Finally! An Obama-era scandal—two actually—with sex appeal.
God knows a sleaze-addicted media and public had to wait long enough. This president is well over three years into his term, and, until this month, the man’s only brush with real scandal (as opposed to fevered conspiracy theories regarding his birth certificate and religion) involved the possible preferential treatment of a solar-cell manufacturer. I’m sorry, but it’s tough to gin up too much outrage over that, even in our outrage-happy political climate. Halfway through even the most basic debate over whether politics played a role in the Energy Department’s decision to award … zzzzzzzzz. I’m sorry. What were we talking about? Oh, yes. Solyyyynnndra. Hardly the stuff of which presidential “–gates” are made.
By contrast, government bureaucrats blowing $823K on a regional staff conference in Las Vegas? Secret Service agents (and possibly military men!) frolicking with prostitutes in Cartagena on the eve of a presidential visit—then getting busted when one of the guys refuses to pay up? Now we’re talking! These sorts of shenanigans are so juicy they might even help us forget the Bush-era controversies, which tended to involve grim matters such as whether the intelligence on Iraq was cooked or the degree to which the White House was transforming the Justice Department into an arm of the GOP. The time has come to bid farewell to all that. After all, the only political subject more fun than hookers may be Colombian hookers.
Admittedly, both of these new scandals suffer from not having a direct connection to the president. None of the 11 Secret Service personnel in this month’s Colombian installment of “Boys Gone Wild” belongs to the presidential detail. Just as key, Obama isn’t exactly the kind of commander-in-chief who can be blamed for setting the tone for such misbehavior, notes scandal aficionado Larry Sabato, director of the University of Virginia’s Center for Politics.
“If this were Bill Clinton, there would be an argument that he set the standard,” says Sabato. Ditto JFK. “Kennedy really did set a very bad standard for the Secret Service, which started fooling around and partying extensively,” observes Sabato, who has been long at work on a book about the 35th president. But Obama, he says, “If there’s one thing we know about him, it’s that he’s clean.”
Similarly, the General Services Administration geniuses who blew taxpayer funds on clowns and a mind-reader and unnecessary scouting trips to plan the 2010 Vegas extravaganza, were far enough down the food chain that no one really thinks Obama should have known what was up. And we are, after all, talking about the GSA, whose proud tradition of overspending was well established in the Bush years as well.
Even so, this scandal has a bit more potential for administration critics looking to score political points. “The president has certainly tried, and I think succeeded in getting people to believe he is concerned about efficiency of government, and this is a setback” says Larry Kamer, who teaches crisis management at the University of Southern California. “When there’s waste of the taxpayer’s money like that in such a visible and ridiculous way, it’s just bound to cause heartburn over at the White House.”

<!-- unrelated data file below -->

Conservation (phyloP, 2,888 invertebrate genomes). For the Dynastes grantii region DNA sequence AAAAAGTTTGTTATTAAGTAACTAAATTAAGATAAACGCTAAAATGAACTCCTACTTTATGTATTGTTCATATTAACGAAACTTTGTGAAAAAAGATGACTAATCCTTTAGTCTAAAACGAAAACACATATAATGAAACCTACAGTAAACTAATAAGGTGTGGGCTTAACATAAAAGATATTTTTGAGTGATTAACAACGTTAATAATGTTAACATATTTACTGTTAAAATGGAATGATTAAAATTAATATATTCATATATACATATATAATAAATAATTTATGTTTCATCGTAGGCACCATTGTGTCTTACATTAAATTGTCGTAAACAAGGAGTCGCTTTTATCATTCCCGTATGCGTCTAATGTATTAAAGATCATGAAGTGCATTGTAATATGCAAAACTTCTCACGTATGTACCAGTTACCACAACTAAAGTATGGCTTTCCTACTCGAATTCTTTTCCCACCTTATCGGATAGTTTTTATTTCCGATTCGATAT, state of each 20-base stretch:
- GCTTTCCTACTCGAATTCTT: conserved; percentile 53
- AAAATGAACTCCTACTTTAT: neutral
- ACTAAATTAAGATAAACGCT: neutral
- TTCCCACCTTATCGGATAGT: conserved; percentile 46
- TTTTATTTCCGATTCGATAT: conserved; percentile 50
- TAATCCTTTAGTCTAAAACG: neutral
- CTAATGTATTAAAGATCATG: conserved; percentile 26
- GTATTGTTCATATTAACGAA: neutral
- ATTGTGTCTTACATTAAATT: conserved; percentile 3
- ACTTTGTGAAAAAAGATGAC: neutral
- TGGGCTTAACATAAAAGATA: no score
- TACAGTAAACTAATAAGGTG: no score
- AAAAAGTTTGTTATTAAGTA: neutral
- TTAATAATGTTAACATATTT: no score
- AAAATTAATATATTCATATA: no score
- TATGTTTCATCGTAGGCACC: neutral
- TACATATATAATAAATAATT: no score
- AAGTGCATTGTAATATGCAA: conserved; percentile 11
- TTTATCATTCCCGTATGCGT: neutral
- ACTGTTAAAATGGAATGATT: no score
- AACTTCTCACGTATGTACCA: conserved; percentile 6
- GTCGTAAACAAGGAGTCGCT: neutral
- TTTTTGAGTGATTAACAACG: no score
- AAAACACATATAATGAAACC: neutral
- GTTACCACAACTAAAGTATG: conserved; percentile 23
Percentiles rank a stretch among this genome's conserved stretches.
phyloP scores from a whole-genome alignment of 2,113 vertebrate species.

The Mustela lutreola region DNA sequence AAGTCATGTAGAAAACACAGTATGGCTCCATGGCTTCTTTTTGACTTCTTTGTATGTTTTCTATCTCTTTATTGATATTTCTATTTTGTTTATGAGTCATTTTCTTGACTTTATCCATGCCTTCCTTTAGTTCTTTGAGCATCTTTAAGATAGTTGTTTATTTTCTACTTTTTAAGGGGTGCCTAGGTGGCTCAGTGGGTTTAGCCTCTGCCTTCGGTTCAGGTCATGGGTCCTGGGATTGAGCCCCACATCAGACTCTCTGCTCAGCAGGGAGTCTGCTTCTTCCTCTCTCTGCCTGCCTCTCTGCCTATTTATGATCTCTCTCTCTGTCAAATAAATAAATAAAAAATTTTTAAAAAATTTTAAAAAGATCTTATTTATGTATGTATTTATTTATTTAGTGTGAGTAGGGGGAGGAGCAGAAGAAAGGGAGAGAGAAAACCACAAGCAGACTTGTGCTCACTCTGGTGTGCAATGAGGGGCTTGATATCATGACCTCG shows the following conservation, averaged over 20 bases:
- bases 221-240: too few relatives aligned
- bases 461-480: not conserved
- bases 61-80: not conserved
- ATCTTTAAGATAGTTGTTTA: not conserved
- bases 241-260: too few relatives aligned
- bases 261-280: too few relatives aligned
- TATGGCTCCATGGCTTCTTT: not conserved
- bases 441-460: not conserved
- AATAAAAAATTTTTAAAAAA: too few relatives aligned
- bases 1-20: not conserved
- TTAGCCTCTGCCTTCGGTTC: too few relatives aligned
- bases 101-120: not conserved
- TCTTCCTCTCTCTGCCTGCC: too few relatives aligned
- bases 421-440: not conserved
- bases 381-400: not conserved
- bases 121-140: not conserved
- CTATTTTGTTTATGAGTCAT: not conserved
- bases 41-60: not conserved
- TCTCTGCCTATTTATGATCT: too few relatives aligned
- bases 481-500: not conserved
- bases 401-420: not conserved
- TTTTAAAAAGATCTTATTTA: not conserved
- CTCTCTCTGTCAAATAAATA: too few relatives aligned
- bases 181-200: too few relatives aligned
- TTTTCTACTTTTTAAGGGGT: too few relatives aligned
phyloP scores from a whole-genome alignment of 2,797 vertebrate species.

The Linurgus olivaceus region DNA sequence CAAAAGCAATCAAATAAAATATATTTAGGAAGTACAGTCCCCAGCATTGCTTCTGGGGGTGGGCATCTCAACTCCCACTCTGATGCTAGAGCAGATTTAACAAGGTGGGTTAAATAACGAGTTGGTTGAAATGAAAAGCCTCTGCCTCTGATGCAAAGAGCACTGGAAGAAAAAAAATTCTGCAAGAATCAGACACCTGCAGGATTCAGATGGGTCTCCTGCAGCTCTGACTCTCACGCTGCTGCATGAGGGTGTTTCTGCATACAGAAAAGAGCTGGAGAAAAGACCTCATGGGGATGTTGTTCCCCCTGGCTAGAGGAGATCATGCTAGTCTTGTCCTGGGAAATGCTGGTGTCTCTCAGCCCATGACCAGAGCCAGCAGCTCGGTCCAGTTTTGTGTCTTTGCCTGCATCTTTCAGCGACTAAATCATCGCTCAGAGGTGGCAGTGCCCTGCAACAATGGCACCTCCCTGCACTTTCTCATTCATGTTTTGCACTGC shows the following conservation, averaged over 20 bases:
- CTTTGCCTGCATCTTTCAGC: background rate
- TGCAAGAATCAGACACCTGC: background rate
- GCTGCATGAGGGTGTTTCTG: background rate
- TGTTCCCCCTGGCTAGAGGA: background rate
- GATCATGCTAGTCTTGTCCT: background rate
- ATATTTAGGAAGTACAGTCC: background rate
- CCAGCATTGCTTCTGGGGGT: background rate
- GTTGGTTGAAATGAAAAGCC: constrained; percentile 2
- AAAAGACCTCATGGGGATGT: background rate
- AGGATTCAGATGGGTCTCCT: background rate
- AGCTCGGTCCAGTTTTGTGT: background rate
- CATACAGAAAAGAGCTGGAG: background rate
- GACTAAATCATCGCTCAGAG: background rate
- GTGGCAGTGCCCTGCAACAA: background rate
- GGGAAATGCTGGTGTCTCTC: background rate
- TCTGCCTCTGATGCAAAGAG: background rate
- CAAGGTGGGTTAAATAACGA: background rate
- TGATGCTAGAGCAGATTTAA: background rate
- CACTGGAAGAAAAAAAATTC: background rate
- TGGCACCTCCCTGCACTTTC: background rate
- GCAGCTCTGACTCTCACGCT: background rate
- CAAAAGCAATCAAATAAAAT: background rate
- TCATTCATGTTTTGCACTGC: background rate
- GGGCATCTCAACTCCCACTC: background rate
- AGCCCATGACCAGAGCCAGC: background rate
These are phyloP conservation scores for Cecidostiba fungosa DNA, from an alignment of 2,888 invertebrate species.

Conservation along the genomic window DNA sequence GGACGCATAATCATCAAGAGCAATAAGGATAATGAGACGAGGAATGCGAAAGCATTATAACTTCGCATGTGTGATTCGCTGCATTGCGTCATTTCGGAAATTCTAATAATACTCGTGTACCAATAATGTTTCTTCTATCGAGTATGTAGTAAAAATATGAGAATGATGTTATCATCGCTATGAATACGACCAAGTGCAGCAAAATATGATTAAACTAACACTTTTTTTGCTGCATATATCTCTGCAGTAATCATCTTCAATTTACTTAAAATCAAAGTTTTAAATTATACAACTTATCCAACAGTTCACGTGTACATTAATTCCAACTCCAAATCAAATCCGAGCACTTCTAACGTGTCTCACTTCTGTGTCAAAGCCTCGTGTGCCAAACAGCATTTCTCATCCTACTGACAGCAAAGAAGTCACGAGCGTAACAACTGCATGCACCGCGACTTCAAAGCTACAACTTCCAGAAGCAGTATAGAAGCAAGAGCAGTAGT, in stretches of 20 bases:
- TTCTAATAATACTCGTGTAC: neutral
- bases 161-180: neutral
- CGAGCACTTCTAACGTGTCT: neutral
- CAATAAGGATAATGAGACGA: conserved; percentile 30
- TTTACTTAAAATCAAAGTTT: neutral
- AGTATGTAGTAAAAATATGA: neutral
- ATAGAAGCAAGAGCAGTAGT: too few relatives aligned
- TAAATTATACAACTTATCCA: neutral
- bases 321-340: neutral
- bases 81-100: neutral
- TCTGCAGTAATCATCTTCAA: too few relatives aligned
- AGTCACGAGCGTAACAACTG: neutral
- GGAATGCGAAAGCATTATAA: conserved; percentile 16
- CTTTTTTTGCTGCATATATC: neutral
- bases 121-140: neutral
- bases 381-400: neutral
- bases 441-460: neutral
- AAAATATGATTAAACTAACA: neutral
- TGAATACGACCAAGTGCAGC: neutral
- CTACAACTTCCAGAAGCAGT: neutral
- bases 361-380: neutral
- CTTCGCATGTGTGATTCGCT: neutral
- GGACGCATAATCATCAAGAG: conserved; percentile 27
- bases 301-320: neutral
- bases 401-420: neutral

Indeed, congressional probes of the GSA are in full swing, and House Republicans are eagerly painting the episode as a symbol of big government run amok. In his opening statement at Monday’s hearing, House Oversight and Government Reform Committee Chairman Darrell Issa opined, “What has come to light surrounding GSA’s activities should give pause to anyone who has opposed cutting government size and spending.”
More ambitious partisans, meanwhile, like Rep. John Mica, are suggesting that the White House attempted to cover up the GSA’s abuses. “People from the White House knew about it, did nothing, kept it quiet, until just a few days ago when a statement was released by the president condemning the act,” the Florida Republican charged on CNN Tuesday.
Democrats, in turn, are doing their best to make the outrage bipartisan, scolding GSA witnesses like naughty children, even as they try to keep the focus on this particular agency.
Unlike the Secret Service’s Colombian adventure, the GSA’s Vegas vacation plays into a broader political narrative and so could make an appearance in the presidential race, predicts Kamer. “It happened on Obama’s watch,” he says, noting, “If it had happened in the Bush administration, it would have been fair game to hang it around Bush’s neck.”
Of course, if things get really desperate, the White House can always refer back to the PR tempests Obama generated not once but twice—both times drawing the ire of then-Mayor Oscar Goodman—for warning companies and individuals against busting their budgets on glitzy getaways to Sin City.
If only the GSA had gotten the memo.